Each week Arcane Brilliance gathers energy from the nether, spinning it from the bowels of the universe itself, then threads that dark matter together into a tapestry of destruction. This is a fancy way of saying that Arcane Brilliance summons up a column about Mages each Saturday. Then, over the course of a 5 second cast-time, it balls that column up into a giant ball of flame and nukes your face with it.
Patch 3.0.2 hurled a new profession into our little virtual pond, and like Jewelcrafting before it, Inscription has plunged beneath the surface like a cannonball. We'll likely be sorting out the various waves and ripples that splash has created for months to come, but having spent the better part of three weeks with it, we can begin to see some results of the impact. Some of us have dived right in, picking up the profession and leveling it with gusto. Some of us only know that we saw a big splash, and that we are now very wet.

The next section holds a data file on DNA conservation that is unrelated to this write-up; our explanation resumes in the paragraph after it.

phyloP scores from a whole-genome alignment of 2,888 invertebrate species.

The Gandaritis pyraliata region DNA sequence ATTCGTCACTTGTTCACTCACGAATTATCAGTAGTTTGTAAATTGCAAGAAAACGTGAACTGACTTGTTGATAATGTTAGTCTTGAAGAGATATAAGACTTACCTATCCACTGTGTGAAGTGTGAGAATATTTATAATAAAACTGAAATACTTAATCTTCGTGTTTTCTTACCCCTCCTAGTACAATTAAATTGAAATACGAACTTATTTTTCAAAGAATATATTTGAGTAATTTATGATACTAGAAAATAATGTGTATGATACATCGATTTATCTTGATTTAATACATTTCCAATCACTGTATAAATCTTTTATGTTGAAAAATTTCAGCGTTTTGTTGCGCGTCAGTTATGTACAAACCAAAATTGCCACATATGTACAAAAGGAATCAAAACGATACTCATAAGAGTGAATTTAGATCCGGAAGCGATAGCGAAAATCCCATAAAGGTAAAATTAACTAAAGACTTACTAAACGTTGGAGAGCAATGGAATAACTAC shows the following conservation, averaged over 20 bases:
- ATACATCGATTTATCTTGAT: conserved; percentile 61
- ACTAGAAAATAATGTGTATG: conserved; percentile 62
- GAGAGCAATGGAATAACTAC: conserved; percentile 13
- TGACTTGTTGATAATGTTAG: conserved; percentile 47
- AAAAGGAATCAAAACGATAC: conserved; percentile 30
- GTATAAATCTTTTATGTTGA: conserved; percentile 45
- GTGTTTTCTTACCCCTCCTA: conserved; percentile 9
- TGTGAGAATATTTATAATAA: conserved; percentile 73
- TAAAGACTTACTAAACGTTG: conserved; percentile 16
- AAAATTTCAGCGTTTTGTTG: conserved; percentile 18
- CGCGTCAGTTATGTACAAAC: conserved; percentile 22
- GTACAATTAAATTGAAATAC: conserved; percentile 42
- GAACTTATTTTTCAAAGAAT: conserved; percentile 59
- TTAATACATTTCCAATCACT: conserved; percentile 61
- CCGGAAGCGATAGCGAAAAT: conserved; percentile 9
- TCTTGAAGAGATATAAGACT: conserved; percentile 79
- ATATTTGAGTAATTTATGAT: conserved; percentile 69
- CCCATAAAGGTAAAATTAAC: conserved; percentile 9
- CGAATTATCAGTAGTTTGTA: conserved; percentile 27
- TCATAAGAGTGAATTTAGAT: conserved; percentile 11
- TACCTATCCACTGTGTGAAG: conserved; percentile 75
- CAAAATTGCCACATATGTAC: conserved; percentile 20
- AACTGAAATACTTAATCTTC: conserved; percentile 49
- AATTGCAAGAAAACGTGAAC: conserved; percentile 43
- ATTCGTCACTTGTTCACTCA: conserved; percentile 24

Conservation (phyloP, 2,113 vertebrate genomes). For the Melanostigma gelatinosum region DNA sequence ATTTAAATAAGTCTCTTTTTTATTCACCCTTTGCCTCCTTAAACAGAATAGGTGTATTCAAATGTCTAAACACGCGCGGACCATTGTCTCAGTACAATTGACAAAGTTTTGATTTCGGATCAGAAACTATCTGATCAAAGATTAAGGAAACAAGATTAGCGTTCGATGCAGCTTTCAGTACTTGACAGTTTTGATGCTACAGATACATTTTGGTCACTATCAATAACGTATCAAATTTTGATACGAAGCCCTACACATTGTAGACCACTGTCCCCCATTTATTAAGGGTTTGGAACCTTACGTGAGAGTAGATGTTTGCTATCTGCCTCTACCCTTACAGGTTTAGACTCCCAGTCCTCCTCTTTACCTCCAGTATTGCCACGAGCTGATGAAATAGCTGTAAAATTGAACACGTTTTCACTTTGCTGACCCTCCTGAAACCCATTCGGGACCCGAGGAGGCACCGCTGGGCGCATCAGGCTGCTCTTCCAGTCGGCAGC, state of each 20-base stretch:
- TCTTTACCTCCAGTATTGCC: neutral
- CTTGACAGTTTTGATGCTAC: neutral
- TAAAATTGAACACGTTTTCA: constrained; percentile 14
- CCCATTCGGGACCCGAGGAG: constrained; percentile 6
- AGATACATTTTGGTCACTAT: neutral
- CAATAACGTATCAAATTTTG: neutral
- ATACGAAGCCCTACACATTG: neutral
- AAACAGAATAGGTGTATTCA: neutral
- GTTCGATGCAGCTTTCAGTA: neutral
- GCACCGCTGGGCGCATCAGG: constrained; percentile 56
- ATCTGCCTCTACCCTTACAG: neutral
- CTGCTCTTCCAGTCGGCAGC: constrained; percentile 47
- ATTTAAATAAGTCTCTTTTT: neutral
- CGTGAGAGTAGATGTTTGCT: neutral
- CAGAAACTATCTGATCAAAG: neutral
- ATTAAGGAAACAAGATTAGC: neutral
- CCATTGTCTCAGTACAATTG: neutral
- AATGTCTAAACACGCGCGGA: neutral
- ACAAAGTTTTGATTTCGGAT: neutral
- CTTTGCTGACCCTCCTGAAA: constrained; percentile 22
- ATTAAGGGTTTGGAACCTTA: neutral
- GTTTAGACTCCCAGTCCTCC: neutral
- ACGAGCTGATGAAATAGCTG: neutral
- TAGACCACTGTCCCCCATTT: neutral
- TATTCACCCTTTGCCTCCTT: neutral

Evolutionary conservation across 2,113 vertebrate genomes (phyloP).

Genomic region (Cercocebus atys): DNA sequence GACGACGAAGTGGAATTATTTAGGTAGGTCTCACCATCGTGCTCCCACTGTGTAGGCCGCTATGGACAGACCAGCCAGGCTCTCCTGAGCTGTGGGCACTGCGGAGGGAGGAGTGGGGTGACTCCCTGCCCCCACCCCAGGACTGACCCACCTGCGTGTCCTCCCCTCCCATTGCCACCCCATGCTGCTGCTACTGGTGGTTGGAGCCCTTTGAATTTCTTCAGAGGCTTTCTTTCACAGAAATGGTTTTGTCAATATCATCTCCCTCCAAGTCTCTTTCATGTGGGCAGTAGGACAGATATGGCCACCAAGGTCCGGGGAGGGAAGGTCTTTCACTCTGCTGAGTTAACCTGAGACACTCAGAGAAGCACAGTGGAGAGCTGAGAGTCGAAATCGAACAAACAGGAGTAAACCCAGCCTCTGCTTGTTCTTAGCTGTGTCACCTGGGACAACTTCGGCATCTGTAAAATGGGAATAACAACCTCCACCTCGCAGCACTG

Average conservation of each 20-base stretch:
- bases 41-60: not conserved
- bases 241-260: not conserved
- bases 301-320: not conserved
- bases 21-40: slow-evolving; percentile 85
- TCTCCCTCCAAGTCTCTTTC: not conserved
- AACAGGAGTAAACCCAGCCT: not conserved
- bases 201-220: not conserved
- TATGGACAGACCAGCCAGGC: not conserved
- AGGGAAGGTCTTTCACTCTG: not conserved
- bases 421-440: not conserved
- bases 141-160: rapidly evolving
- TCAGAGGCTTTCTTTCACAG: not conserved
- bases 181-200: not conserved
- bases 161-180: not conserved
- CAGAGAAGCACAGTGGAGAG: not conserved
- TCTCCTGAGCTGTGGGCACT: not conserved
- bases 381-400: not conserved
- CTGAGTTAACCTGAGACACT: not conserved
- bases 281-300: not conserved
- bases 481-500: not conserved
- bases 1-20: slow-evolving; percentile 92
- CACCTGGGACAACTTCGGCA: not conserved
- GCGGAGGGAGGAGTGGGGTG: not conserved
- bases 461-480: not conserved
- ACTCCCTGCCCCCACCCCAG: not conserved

As a Mage, this profession intrigues me more than most. Several of the glyphs for Mages are quite powerful, the Scribe-only shoulder enchants are pretty spectacular, and the off-hand weapons Scribes can create and equip seem like an attractive leveling option going into Wrath. What are the pros and cons of this new profession? Is it worth dropping old standards like Enchanting or Tailoring for? As a Mage, is Inscription worth learning, or am I better off just buying glyphs when I need them?
Though we're still in the early stages of learning about this new tradeskill, we're at a point now where we can start to weigh its costs and benefits. After the break, we'll evaluate Inscription as a profession for Mages, and go over the glyphs available to us both now and after November 13th.